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Maxine Waters Panders To Millennial Voters, Shamed When Only 10 Kids Show Up For Event



disclaimerReported By Ben Marquis | June 4, 2018 at 1:25pm

 

Largely owing to her vehement and vitriolic opposition to President Donald Trump, Democratic California Rep. Maxine “Impeach 45! Waters has been heralded as something of a leader among liberals these days.

The media has even attempted to portray the 79-year-old Waters as some sort of guiding beacon for liberals of the millennial generation, granting her the nickname “Auntie Maxine” in a bid to further the notion that young people will flock to and follow her experienced wisdom.

But that image of Waters is little more than illusory, as was clearly revealed during a campaign event Sunday which was explicitly targeted toward young millennials but had an exceptionally low turnout among the desired audience, according to The American Mirror

Waters promoted the June 3 event on Twitter as a “Meet & Greet Tweet-a-thon” with the elected representative and young supporters.

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The event was intended to teach Waters’ young supporters how to “reclaim our time” and get them “energized and ready” to get out and vote on her behalf.

But judging by the comments on that post, Waters’ support among not just millennials, but voters of all ages in general, was simply not evident, nor was it evident in a short video from the event tweeted out by Waters later in the day. 

Judging by that tweet, not many more than 10-15 actual millennials showed up to meet and greet Waters, a majority of whom ended up uncomfortably arrayed at the front with a microphone shoved in their face to speak about the issues most important to them. They mostly spoke about immigration concerns and their mounting student debt, as well as the increasingly dismal homeless problem in the state.homeless numbers

Waters eventually reclaimed the microphone from her young supporters and delivered a brief campaign-style speech which proclaimed that Democrats would retake control of Congress via an energized “Blue Wave” of liberal and progressive voters in the November midterm elections.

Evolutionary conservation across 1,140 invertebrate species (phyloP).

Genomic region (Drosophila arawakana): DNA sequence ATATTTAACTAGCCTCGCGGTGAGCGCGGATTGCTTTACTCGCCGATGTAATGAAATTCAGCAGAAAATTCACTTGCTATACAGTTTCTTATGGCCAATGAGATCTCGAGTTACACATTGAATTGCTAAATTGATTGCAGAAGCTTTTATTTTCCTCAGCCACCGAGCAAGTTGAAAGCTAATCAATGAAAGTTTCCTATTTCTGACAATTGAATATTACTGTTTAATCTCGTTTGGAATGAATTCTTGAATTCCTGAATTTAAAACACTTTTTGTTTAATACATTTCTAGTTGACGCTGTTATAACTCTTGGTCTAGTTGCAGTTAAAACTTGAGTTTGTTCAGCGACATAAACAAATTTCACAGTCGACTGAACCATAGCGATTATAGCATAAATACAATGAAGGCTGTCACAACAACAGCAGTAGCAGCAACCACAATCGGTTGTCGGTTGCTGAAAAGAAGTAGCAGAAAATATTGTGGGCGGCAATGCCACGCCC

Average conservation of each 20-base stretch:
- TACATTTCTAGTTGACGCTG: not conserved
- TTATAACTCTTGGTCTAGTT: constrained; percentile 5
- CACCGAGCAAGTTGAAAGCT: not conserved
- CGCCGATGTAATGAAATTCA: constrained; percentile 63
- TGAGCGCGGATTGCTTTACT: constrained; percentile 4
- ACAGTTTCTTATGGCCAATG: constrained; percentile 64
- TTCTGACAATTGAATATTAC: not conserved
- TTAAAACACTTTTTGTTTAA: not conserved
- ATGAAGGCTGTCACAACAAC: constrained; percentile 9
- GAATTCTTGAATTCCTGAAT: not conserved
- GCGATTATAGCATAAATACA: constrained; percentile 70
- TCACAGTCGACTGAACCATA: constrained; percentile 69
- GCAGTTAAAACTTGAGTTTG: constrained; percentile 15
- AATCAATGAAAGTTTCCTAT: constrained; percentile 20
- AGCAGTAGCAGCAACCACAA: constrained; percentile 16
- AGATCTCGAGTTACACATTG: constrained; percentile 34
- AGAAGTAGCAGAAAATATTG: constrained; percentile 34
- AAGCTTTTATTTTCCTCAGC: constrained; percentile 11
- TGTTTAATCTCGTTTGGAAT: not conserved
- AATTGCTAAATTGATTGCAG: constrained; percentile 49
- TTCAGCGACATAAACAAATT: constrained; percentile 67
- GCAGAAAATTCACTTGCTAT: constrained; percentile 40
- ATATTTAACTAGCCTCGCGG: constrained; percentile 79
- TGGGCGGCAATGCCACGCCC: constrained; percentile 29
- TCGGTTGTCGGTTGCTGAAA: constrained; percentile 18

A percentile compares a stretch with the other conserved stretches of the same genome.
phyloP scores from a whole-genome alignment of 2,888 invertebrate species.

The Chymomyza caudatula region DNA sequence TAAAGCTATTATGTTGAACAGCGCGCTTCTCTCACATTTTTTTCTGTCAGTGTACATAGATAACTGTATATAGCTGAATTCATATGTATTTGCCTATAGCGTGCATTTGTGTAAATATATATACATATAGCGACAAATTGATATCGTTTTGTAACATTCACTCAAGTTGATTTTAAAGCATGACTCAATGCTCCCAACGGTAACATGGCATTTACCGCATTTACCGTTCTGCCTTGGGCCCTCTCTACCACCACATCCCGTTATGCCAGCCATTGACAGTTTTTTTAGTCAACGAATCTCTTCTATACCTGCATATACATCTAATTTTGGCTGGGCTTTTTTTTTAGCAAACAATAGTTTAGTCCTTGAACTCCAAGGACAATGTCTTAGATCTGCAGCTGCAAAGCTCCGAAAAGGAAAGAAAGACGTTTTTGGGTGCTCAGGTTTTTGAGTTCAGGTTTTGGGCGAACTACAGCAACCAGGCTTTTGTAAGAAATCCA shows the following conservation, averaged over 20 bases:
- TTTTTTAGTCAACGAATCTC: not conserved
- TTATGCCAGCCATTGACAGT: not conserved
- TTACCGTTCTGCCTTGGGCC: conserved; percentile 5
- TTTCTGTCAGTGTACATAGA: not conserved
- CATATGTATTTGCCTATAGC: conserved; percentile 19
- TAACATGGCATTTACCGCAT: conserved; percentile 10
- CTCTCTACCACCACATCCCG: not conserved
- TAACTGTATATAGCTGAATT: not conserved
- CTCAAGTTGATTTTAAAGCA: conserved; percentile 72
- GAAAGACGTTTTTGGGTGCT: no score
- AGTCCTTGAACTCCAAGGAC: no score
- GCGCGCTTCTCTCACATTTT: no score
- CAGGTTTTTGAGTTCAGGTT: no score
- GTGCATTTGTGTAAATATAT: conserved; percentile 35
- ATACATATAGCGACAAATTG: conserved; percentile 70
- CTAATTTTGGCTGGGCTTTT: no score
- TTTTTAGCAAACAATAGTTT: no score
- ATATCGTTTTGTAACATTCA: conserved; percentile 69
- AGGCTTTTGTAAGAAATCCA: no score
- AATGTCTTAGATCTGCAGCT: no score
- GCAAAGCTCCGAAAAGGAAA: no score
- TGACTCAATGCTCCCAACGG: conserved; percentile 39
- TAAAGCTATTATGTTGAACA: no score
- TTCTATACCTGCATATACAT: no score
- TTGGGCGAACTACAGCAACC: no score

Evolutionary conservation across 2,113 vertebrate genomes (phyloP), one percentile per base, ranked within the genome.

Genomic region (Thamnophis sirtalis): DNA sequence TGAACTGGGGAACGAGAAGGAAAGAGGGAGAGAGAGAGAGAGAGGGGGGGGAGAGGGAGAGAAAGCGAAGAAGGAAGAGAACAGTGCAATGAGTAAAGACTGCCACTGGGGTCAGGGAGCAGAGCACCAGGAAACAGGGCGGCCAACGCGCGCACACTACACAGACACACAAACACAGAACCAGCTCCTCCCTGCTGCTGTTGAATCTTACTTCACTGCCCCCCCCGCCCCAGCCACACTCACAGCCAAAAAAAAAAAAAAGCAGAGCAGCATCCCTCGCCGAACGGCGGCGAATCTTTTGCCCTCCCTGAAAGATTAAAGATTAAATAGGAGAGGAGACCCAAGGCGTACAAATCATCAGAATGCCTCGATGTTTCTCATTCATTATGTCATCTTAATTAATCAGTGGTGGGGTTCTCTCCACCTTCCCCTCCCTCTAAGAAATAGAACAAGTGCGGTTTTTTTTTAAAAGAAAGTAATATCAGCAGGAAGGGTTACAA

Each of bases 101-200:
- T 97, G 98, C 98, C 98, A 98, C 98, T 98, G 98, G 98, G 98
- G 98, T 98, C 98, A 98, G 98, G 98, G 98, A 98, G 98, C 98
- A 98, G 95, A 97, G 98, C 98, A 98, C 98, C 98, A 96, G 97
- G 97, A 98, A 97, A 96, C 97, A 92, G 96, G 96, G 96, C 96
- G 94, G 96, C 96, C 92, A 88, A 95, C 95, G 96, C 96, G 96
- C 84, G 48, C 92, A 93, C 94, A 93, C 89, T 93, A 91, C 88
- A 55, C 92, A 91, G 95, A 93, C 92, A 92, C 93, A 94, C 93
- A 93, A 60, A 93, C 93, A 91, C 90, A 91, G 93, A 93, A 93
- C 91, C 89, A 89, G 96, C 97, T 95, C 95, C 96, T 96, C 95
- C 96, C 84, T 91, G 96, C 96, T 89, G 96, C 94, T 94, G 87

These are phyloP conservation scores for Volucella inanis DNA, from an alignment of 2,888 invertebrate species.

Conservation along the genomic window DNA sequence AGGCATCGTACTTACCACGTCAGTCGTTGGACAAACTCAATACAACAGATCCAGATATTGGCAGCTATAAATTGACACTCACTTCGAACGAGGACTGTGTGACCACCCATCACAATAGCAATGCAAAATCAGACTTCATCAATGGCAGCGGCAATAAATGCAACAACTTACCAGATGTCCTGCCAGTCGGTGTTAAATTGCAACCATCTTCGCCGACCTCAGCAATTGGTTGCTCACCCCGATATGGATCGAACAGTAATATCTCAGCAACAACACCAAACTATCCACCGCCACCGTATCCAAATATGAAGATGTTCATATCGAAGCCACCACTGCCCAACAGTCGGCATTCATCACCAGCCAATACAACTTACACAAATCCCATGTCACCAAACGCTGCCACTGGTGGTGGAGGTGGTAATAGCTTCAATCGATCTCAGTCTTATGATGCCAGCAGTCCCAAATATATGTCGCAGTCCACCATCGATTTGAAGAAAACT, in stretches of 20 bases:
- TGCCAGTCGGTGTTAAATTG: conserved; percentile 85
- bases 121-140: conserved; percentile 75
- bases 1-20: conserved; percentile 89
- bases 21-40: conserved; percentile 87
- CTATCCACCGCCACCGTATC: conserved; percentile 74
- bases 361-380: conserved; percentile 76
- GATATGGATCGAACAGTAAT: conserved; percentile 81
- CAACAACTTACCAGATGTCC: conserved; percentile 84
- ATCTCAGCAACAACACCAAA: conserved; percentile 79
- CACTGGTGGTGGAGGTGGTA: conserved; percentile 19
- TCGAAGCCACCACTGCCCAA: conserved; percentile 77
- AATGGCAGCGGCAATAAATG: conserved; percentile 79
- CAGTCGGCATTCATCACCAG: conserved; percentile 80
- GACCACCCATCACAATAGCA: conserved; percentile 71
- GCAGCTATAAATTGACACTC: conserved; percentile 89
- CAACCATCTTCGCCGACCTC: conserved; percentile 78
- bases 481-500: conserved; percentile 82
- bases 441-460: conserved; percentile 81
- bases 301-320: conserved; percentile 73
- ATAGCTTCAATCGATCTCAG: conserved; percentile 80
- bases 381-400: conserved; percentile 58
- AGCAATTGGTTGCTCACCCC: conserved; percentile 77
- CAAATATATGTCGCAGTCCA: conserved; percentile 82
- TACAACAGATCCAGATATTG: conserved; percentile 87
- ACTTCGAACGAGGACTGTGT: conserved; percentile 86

As the camera panned around during her speech, empty tables and chairs sparsely populated by a handful of older and senior supporters were on display. 

At one point near the end of her monologue, Waters shifted her focus toward attacking her chief rival in the upcoming election, Republican candidate Omar Navarro, who she appeared to smear based on his alleged wrong way of thinking as a person of Latino heritage.

“He has a last name that is Latin. He’s Cuban and what a lot of our people don’t understand is, he supports the president building a wall,”  Waters said of her GOP opponent.

“He’s opposed to DACA, he does not support DACA, and in addition to that, he is not worried at all, has not said a word about what is happening at the border,” Waters added, a reference to the separation of families that come across the border illegally, a policy that existed under former President Barack Obama but which has now drawn fire under Trump as it is actually being enforced.

Waters does not represent the next great hope of the Democratic party among young millennial voters, but if the liberal media wants to continue to press that ludicrous narrative in spite of evidence to the contrary, let them have at it.

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Over 100 Conservatives Come Together, Call on Jim Jordan To Replace Paul Ryan as Speaker


disclaimerReported By Robert Donachie | May 22, 2018 at 8:09am

URL of the original posting site: https://www.westernjournal.com/over-100-conservatives-come-together-call-on-jim-jordan-to-replace-paul-ryan-as-speaker/

A coalition of more than 100 conservatives sent a letter to House Freedom Caucus co-founder Rep. Jim Jordan of Ohio on Monday urging him to throw his name in to replace outgoing Speaker of the House Paul Ryan.

“There must be a real race for Speaker of the House. Now. No backroom deals. A real race, starting this spring, to make every incumbent and candidate commit on the record, as a campaign issue, whether they’ll vote to save the Swamp or drain it,” the letter reads. “America needs you to declare yourself as a candidate for Speaker at once. We write to you on behalf of millions of Americans who want Congress to Drain the Swamp.”

Ryan rattled Capitol Hill in April when he announced he will retire from the House after nearly 20 years in Congress, telling reporters he wanted to spend more time with his family and pursue other opportunities. 

Two of the top House Republicans — House Majority Leader Kevin McCarthy of California and House Majority Whip Steve Scalise of Louisiana — are angling for the position, but neither are thought to have a guaranteed lock on the speakership.